BOOZE

During the Thirties the rez folks learned how to make drinking alcohol by distilling fermented grain. It was a skill that took many through the Depression, particularly the part about selling it to tourists at the Big Hotels in the GNP, though they also smuggled Canadian booze since it was easy to cross the border. Even Wallace Stegner’s dad knew how to do that. He just didn’t know not to challenge the bigtime mafia in Salt Lake City.

Bob knew who the best bootleggers were then and where they lived, but by the time I came, they were mostly inactive. In Browning was a set of drinking holes distributed by class. Now they are pretty much confined to the three tourist towns: East Glacier, Babb, and St. Marys. The temperance movement is long gone, but now there is a new force for healthy living and even professionals have been told by their docs to stop drinking.

Being progressive about eliminating drunkenness was a praiseworthy conviction and one that I follow, since there are alcoholics on both sides of my family. I have to consciously resist the single malt Scotch in crystal tumblers that is a trope for movie writers. It has been much more recent to understand how to “dry out.” It is not so much a character flaw and death sentence as it was. But white alcoholics on the rez will still say “at least I’m not an Indian,” like the cultural Jewish thanks for not being a woman.

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The Napi Bar was low and rough. The gossip was that two white men went in there, got smart aleck and were found the next morning in the weeds behind the building. One was dead; the other was changed forever. The building is gone now.

The most “respectable” was the Businessman’s Club run by Red Harper. You knocked, someone looked to see who you were, and if you seemed respectable, they buzzed you in. Harper’s daughter was the first wife of Gary Schildt, the artist. Behind the bar was Bob Scriver’s depiction of a pack string — himself and his son. The granddaughter was recently trying to sell it, but I don’t know what happened. Bob didn’t drink while I was with him, but his brother always did. He had low-level PTSD from WWII.

The scariest of the bars was Minyard’s. He often leaned in the open doorway and one could see the card players — always the same ones — behind him at a table. He was Mexican and connected.

At some point before I came he had commissioned Bob to make him a “strap-on” and provided a French postcard to show how to do it. Either Bob made two or never gave him requested accessory because one was in the darkroom until people started discovering it, including females who recognized the model, who had been “at hand.”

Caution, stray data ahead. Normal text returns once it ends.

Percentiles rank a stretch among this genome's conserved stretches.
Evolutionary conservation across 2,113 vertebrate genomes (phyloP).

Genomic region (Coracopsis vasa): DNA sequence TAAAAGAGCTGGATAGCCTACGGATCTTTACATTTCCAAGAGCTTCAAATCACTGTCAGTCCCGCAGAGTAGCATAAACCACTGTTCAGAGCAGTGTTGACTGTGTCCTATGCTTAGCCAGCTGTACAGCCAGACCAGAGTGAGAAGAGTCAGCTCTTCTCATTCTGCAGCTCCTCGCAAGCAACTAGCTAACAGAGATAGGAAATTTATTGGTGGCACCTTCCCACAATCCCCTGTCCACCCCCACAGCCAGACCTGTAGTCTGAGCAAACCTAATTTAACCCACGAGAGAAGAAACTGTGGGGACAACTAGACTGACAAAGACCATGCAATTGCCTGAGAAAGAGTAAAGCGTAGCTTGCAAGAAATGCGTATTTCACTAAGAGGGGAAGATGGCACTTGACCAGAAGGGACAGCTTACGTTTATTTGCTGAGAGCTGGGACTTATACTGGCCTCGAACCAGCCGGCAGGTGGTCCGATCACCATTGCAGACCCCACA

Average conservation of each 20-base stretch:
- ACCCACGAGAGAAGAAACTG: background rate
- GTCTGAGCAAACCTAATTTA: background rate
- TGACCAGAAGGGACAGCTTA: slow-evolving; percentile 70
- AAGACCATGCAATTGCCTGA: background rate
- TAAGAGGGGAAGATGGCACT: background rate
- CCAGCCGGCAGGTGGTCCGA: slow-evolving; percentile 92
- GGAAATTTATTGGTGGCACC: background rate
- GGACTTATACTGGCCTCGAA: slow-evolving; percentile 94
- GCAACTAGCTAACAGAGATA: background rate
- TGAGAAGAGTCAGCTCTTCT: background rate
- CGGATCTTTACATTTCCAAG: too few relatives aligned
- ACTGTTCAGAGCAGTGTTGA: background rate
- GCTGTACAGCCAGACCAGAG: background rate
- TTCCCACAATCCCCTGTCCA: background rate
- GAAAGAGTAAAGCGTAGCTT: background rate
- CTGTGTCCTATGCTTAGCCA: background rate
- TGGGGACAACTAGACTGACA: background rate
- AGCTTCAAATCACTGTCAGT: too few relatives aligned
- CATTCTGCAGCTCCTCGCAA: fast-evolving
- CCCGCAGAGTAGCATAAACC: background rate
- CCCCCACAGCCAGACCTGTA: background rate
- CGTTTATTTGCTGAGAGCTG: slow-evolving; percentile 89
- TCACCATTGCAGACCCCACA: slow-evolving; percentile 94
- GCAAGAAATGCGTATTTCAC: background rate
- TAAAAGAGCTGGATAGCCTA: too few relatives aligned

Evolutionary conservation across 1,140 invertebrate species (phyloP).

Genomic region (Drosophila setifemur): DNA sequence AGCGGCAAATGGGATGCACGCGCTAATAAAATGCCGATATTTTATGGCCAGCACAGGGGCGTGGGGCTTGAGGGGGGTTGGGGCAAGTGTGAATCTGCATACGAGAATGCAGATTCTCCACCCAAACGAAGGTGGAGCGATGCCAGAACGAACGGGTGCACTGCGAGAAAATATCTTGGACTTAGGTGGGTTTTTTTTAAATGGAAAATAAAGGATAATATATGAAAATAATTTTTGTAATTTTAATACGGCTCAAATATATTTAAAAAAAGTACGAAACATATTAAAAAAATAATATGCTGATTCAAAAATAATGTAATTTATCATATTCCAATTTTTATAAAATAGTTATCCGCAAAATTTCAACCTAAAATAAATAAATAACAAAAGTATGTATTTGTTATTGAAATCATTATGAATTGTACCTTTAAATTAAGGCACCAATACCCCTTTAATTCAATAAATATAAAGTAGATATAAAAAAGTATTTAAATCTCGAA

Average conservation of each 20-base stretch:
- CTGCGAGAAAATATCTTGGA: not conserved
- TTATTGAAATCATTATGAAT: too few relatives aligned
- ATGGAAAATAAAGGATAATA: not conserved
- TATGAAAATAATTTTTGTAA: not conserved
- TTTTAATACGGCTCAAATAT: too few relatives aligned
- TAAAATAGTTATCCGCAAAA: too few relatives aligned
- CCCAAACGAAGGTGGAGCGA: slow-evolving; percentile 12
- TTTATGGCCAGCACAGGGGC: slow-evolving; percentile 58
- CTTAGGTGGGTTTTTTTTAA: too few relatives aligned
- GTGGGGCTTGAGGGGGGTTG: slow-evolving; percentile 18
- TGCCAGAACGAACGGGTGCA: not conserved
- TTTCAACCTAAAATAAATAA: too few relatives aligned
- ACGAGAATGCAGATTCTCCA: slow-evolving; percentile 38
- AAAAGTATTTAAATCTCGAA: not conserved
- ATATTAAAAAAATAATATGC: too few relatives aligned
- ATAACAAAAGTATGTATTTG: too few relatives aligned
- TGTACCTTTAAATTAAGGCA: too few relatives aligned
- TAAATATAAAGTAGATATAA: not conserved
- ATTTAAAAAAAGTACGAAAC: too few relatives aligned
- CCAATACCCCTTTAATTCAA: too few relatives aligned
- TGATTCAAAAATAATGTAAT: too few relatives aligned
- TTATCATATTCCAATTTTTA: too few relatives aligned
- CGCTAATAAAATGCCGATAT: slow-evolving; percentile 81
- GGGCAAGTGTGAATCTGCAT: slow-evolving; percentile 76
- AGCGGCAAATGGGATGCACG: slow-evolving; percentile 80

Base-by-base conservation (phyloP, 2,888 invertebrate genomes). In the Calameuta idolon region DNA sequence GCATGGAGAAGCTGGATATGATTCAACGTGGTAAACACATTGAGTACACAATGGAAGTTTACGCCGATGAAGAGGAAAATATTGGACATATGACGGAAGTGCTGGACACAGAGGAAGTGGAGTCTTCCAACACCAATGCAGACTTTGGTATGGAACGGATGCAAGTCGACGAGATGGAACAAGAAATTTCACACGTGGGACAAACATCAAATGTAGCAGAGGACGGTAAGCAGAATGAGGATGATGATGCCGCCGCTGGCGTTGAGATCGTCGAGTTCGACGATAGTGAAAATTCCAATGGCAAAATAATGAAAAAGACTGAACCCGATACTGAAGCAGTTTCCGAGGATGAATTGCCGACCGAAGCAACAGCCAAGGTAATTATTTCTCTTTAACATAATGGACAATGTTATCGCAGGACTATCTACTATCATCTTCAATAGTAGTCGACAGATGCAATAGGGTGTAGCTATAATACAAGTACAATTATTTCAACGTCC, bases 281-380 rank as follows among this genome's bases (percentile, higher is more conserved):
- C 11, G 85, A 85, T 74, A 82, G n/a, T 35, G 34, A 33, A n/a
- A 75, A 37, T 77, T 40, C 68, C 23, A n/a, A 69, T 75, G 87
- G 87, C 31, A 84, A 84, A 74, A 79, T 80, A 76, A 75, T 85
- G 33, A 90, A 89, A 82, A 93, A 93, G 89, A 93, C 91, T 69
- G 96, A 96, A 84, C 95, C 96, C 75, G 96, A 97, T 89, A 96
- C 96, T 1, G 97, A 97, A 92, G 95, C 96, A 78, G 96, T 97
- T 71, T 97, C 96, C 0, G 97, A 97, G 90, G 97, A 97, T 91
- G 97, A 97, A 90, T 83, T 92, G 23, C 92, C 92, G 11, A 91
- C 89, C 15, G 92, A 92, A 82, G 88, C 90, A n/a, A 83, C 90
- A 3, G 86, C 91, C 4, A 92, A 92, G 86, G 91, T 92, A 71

No one admitted they knew about Devil’s Corner where locally distilled alcohol could be bought but consumed elsewhere. Now Ick’s is quite public, but sells bottled commercial liquor.

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Pre-contact Blackfeet had no alcohol and limited mushrooms. I was in Saskatoon ’86 -’88 when amphetamines arrived, creating a deadly party culture. The police were unable to address it because all witnesses were either damaged or deranged. Now this plague is on the local rez. Sources are said to have followed the many immigrants from Mexico but are also cooked locally. Some find out about it through Montana universities when they try to keep up confidence and meet deadlines, then bring drugs home.

No locals I know ever talk about LSD or atahuaska. Those seem to be choices of people with money, the freedom to travel, and consumers of media.

Hugh Dempsey, a Calgary historian married to a Siksika, had the courage to write “Firewater”, a history of the alcohol economy of the borderlands. People in Browning were startled to recognize names of their ancestors. They are also the names of many tribal college professors, because they had enough resourcefulness to hustle enough money to stay alive. (Education can also be a good hustle.)

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So far no one has addressed the Asian genetic base of the Plains Indians and its relationship to the Chinese/Japanese/Korean use of alcohol. Vulnerability may go back to the Denisovan hominins whose traces are still found down the east coast of Eurasia, while 2–3% of the west coast (Western Europe) has traces of neanderthal DNA. Constant low-level drunkenness seems to have been characteristic of many of the hard labor setting, like early sailing ships. The widespread alcohol culture of mid-Eurasia seems related to the hardship and restrictions of the culture.

In old times alcohol could be a form of pay and pacification for low class people. Now it has been seized by the marketing values of the modern world and is considered a mark of class and celebration. Modern discouragements in the form of trouble are drunk driving — now heavily punished — and use of social media which can have bad consequences. These don’t affect the average street drunk.

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Mary Strachan Scriver

Born in Portland when all was calm just before WWII. Educated formally at NU and U of Chicago Div School. Clergy for ten years. Always happy on high prairie.